On November 24, 1971, a man who identified himself only as Dan Cooper got on a plane heading from Portland to Seattle. He bought his ticket with cash, and he didn’t talk a lot. Cooper was in his mid-40s, well-dressed and well-mannered. The plane ride was to be a short one: the trip from Portland to Seattle by air only take about half an hour.
While the plane was waiting to take off, Cooper ordered a bourbon and soda. After takeoff, he quietly slipped a note to a flight attendant. The woman assumed it was just his phone number and that he was a lonely businessman. She didn’t look at it and dropped it into her purse. Cooper then leaned in and told her, “Miss, you’d better read that note. I have a bomb.”
The attendant, Florence Schaffner, saw the bomb in Cooper’s briefcase before being told his main demand: $200,000 in “negotiable American currency.” Schaffner went to the cockpit to explain the situation to the pilots, who then contacted air control to tell them what was happening.
The other passengers were told their flight would be delayed due to a technical difficulty so as not to cause panic. “He wasn’t nervous,” Flight Attendant Tina Mucklow later told investigators. “He seemed rather nice. He was never cruel or nasty. He was thoughtful and calm all the time.”
During the flight, Cooper ordered another bourbon and soda. He offered to negotiate for meals for the flight crew when they landed in Seattle. Cooper’s demands included that he be provided two parachutes, so the plane circled Seattle for roughly two hours while the FBI gathered the money and parachutes. Authorities on the ground instructed the plane’s crew to comply with all of Cooper’s demands.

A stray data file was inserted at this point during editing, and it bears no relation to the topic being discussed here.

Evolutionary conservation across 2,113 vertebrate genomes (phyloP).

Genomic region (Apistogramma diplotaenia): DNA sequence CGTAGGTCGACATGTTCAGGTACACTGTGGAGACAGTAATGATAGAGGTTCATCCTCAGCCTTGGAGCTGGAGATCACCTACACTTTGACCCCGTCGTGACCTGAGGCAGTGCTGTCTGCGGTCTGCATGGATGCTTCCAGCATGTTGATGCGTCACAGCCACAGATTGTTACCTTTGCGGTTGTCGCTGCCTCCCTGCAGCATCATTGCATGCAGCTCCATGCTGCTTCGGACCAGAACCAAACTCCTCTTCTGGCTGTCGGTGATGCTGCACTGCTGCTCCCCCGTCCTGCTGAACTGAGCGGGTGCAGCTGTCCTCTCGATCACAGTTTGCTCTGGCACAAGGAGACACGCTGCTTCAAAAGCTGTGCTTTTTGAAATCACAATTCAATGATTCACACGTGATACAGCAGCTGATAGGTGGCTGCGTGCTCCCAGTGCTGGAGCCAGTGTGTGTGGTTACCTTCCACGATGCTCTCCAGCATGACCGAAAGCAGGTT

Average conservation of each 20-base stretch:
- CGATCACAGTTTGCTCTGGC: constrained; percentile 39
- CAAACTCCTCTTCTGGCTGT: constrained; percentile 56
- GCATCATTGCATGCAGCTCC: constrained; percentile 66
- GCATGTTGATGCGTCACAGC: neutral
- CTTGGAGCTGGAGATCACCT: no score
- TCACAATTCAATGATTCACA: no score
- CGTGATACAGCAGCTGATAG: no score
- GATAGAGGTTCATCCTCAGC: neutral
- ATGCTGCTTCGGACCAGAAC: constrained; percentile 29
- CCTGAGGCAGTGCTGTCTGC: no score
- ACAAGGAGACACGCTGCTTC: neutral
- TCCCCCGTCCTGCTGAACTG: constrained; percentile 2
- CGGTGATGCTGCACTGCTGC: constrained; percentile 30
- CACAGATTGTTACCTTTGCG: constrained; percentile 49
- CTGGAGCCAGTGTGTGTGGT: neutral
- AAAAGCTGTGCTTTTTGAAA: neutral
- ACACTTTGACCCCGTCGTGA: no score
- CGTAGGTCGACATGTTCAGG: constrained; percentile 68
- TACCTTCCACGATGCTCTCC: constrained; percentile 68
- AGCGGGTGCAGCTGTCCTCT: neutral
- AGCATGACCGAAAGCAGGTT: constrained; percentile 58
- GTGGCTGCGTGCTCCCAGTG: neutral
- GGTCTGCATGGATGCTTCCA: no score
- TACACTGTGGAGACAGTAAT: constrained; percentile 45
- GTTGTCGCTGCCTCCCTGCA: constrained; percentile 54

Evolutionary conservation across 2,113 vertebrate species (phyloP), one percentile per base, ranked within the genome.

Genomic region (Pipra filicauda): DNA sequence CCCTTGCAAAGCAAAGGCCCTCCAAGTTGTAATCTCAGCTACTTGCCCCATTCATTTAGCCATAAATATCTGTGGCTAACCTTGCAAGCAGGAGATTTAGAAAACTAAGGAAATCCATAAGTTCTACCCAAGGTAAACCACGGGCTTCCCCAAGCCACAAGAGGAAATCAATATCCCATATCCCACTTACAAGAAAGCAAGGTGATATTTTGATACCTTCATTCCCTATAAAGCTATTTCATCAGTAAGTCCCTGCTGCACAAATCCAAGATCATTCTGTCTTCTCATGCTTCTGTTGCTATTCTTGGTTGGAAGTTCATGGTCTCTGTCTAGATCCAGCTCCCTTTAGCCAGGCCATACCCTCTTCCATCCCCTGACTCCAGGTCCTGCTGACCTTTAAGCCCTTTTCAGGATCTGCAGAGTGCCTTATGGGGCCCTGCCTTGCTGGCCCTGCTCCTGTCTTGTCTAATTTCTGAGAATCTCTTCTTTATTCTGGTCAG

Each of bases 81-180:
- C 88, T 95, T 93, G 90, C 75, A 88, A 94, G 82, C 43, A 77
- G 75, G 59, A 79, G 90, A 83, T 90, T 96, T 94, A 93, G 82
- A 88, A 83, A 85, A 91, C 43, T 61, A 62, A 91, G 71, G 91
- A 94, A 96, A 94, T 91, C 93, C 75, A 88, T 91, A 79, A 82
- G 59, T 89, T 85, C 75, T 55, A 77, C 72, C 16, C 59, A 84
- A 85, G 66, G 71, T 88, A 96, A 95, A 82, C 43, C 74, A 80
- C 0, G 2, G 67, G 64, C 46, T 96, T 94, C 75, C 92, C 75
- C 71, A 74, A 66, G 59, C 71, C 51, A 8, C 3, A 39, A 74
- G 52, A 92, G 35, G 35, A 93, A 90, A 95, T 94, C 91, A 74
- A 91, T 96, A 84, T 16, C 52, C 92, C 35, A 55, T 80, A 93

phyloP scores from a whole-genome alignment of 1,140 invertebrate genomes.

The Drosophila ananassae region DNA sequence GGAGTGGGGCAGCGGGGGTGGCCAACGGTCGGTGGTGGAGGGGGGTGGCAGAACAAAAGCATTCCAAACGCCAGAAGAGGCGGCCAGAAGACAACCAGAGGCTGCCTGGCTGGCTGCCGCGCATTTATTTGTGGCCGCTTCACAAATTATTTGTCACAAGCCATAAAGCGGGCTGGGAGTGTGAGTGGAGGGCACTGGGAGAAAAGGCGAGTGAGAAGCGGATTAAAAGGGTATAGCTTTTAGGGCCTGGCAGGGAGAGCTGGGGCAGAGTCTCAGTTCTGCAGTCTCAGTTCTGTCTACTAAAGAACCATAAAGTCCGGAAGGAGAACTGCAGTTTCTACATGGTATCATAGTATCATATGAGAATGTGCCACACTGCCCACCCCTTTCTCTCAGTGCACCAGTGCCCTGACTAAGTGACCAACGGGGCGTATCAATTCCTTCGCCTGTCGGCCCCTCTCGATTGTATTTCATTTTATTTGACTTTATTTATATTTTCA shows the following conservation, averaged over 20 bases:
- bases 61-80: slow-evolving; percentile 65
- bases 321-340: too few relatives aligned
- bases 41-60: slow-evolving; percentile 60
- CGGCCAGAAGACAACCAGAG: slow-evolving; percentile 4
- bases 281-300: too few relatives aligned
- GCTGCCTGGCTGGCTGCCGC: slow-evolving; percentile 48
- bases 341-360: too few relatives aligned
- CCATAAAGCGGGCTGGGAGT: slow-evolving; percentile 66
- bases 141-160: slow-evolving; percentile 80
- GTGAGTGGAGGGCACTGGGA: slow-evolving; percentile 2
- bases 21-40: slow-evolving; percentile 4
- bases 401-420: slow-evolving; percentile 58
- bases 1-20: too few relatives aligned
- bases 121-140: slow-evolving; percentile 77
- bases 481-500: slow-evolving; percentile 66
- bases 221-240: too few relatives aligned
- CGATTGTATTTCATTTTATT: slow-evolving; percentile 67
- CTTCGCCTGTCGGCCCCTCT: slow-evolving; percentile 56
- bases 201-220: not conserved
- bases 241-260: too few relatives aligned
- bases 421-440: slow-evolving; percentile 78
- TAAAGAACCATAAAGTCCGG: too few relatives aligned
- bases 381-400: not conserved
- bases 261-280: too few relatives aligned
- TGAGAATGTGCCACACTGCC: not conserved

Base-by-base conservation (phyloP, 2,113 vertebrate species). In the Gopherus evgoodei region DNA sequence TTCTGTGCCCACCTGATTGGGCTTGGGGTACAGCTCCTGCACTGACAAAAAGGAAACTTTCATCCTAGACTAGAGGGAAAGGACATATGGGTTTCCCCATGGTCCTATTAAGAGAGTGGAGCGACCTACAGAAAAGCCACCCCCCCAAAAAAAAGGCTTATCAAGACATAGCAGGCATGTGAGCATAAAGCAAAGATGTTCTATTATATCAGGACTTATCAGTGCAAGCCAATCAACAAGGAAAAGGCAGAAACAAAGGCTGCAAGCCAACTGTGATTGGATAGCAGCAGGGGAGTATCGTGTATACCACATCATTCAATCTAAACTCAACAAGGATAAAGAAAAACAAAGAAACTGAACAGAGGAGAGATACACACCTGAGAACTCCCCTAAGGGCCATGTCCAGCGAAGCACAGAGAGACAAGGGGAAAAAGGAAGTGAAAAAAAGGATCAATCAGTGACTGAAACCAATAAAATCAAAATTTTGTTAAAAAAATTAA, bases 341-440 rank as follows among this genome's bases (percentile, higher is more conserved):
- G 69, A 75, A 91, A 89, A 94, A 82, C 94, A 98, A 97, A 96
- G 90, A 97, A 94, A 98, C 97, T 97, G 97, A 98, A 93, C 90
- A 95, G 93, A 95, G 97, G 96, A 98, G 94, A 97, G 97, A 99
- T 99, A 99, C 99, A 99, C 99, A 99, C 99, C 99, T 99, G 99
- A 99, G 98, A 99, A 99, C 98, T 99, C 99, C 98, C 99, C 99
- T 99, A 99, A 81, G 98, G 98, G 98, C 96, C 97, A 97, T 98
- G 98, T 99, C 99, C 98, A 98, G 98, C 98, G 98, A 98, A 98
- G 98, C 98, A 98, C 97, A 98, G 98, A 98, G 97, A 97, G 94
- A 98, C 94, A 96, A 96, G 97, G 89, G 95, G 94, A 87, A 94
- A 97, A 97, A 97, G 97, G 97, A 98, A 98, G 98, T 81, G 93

When the plane landed, Cooper let the passengers leave. He was seemingly uninterested in much beyond the money. Unlike other contemporary plane hijackers, Cooper didn’t directly threaten attempt to hurt any of the passenger or crew. He then ordered the plane to make for Mexico, but to leave the stairway that passengers exited from down.
He ordered the crew into the cockpit, and, at some point during the flight, put on his parachute, took the money and leapt from the plane. What happened to him after that remains a mystery, The money he was paid in by the FBI was diligently marked, with the serial numbers being recorded to identify him when he resurfaced.
To this day, it is unclear what happened to “Cooper,” which turned out to be a fake name. There are theories abounding about what may have happened after he leapt from the plane. He may have simply died from the jump, unable to use the parachute properly. He may have become lost in the wilderness and died of exposure. Or, just maybe, he managed to slip away to safety and has spent the intervening 50 years living as a legend: a man who committed a seemingly perfect crime and got away with the money.